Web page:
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“We must economically evaluate our brands to facilitate strategic decision-making”
"We must economically evaluate our brands to facilitate strategic decision-making"

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1. You have been the General Manager of Pons IP Spain since 2010. What is the most significant change you have noticed in legal practice over the past years?

I would highlight the profound change that the digital transformation is bringing about in the legal practice of our sector. This trend, accentuated since and because of the pandemic, is on the one hand, a great opportunity for the intellectual property legal practice, but it also raises for us, as professionals, challenges and new scenarios that need to be addressed from a legal point of view.

At PONS IP, we have taken advantage of this opportunity from a dual perspective, on the one hand, to address the comprehensive transformation of our internal processes to evolve towards a more efficient and digitised company, and on the other, to create new value-added services for our clients, taking advantage of new scenarios such as the metaverse, or taking advantage of artificial intelligence.

From this second perspective, we are incorporating legaltech services into our portfolio. These services will enable the protection of assets using digital tools based on blockchain and qualified timestamp, applications that, thanks to AI algorithms, allow us to know if our clients’ brands are being misused on the Internet, or in the future, in the different metaverses that are beginning to be generated.

Given that companies are evolving towards a more sophisticated way of managing their branding, innovation and knowledge, at PONS IP we are focused on being that legal partner that accompanies them in defining the strategy and comprehensive management of their increasingly more complex intangible assets, anticipating their needs in terms of industrial and intellectual property and that all this is reflected in an improvement in their turnover. Industrial and Intellectual Property firms, supported by new technologies and digitisation, have the opportunity to promote a cultural change in companies and a business management model that is more focused on the generation and management of intangible assets and technology.

2. You will be participating in the panel “Brand valuation: Which methodology is the best?” Which is it?

According to the Standard & Poor’s 500 index (S&P 500), 84% of the value of companies already stems from the value of their intangible assets. If we also take into account that knowing the real monetary value of a brand at any given time facilitates strategic decision making, promotes transparency and accountability in management by those responsible for these companies, provides value in merger or acquisition processes of other companies and allows us to determine the price in licensing or obtaining funding from banks, the advantages of economically evaluating brands to determine their real value in any of these circumstances seem obvious.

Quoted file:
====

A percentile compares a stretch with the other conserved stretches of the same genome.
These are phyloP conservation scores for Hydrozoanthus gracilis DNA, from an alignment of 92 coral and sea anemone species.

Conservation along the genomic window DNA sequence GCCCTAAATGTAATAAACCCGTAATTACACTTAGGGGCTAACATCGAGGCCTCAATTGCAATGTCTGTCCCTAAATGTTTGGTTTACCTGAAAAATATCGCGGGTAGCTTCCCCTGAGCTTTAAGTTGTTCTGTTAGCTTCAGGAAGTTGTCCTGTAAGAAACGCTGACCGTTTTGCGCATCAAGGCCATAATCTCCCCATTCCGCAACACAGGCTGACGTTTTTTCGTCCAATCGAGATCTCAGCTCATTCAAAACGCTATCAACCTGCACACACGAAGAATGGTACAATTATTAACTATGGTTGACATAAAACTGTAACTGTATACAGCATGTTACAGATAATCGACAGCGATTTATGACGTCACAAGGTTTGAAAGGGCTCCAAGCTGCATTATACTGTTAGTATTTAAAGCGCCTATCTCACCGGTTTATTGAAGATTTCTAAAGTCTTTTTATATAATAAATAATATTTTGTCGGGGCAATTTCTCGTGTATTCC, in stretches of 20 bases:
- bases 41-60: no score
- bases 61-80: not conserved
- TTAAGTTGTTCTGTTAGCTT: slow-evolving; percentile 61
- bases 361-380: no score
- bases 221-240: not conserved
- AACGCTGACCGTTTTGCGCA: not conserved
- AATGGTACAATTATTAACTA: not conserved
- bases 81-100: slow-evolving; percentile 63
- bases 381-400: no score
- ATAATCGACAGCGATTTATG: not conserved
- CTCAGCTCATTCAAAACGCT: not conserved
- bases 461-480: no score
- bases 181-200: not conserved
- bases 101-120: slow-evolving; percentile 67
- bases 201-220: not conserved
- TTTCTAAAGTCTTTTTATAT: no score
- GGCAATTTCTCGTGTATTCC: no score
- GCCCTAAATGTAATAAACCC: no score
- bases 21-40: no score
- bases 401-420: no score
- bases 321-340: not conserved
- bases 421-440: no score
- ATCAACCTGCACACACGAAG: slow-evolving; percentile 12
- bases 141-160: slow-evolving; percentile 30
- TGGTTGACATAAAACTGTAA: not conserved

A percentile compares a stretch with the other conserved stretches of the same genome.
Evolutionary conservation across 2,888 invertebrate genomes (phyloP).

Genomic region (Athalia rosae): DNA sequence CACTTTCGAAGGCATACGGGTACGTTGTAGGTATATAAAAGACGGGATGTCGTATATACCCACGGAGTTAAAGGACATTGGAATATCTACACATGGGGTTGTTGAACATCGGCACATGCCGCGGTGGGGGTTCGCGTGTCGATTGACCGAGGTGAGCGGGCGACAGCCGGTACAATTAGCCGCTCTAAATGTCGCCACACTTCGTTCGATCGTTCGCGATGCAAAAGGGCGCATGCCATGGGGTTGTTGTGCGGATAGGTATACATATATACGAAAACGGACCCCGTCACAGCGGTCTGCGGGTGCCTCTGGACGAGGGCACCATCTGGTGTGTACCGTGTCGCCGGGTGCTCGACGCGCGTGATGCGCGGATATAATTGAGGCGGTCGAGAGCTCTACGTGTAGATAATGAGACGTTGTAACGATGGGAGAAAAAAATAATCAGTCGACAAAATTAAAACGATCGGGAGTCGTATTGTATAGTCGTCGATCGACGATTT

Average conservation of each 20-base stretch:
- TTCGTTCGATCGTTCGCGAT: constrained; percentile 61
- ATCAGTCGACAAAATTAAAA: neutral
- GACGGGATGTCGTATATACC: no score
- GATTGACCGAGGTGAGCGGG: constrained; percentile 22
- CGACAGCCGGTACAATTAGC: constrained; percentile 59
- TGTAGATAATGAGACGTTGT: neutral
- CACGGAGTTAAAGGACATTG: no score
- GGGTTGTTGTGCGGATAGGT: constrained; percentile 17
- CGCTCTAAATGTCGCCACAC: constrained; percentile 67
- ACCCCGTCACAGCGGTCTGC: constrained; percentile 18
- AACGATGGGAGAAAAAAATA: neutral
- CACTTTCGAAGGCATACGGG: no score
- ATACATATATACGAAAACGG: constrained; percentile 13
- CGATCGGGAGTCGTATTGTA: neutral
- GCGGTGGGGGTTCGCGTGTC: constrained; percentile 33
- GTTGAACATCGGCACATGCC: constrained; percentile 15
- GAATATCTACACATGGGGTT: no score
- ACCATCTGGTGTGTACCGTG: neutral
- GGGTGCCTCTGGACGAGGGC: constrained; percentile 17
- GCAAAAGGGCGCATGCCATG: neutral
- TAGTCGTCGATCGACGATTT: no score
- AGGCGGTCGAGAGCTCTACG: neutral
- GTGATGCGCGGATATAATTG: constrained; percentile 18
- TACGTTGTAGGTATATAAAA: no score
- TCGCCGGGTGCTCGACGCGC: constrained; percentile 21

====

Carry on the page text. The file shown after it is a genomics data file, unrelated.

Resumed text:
There are two main approaches to the economic valuation of brands: quantitative approaches that are based exclusively on numerical data and projections of these data through mathematical and financial models, and qualitative approaches that incorporate, in addition to that already mentioned, subjective elements obtained through market surveys, interviews and statistical analyses. Both approaches have their advantages and limitations, and it is common to use a combination of them to obtain a more complete and precise valuation.

Normally, methodologies that evaluate qualitative as well as quantitative aspects, are usually proprietary methodologies of large consulting firms that, with their experience and reputation, endorse the validity of their methods. The subjective evaluation takes into account various aspects related to the brand being valuated, such as its market positioning, reputation, recognition and strength, and is obtained through techniques such as market surveys, interviews and statistical analyses. Qualitative methods are useful for understanding consumers’ perception of and the position of the brand on the market, as well as its economic value and, on the other hand, they have the extremely favourable advantage that no third party will question their validity given the recognition of the consultancy firms that issue them, while the drawback is their high cost in terms of economic, time and human resources. Qualitative methods are usually used by large multinational companies to valuate their corporate brands, as these companies have the resources needed to undertake projects this type. In addition, these consultancy firms usually publish their own rankings with the value of the brands they have valuated.